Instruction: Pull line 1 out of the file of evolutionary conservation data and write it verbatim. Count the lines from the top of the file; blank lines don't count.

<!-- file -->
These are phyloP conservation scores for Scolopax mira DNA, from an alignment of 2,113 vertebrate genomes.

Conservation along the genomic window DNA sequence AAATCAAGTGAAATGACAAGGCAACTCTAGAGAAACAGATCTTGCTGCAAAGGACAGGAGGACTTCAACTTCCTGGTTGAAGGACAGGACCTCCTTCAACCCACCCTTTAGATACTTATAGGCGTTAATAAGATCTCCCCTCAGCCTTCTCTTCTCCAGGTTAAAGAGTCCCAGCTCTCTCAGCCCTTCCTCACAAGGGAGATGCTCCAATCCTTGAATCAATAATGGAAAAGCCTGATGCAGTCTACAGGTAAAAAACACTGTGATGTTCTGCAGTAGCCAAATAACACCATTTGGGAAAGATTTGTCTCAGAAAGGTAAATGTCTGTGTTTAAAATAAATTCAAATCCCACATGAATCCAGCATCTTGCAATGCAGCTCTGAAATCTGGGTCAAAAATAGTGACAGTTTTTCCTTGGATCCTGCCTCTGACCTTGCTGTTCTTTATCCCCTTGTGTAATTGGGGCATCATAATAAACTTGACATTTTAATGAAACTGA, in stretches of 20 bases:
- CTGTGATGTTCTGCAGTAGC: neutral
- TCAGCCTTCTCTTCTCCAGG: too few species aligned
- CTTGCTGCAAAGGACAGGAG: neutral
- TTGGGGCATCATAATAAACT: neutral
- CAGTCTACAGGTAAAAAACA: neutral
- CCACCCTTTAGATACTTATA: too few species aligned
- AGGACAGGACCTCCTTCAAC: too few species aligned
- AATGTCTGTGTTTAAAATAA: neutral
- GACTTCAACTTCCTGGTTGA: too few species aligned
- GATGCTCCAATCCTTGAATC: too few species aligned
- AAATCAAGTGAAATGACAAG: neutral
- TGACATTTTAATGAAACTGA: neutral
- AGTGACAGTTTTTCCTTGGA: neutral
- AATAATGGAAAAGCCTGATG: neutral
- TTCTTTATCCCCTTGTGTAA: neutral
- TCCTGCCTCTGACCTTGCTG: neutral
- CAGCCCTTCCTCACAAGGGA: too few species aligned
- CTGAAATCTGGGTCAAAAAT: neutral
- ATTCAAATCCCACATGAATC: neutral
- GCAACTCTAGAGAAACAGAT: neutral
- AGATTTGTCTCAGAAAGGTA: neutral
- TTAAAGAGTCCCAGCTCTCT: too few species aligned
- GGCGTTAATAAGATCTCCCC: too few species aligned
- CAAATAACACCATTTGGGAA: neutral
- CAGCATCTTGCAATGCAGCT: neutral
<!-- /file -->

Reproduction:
These are phyloP conservation scores for Scolopax mira DNA, from an alignment of 2,113 vertebrate genomes.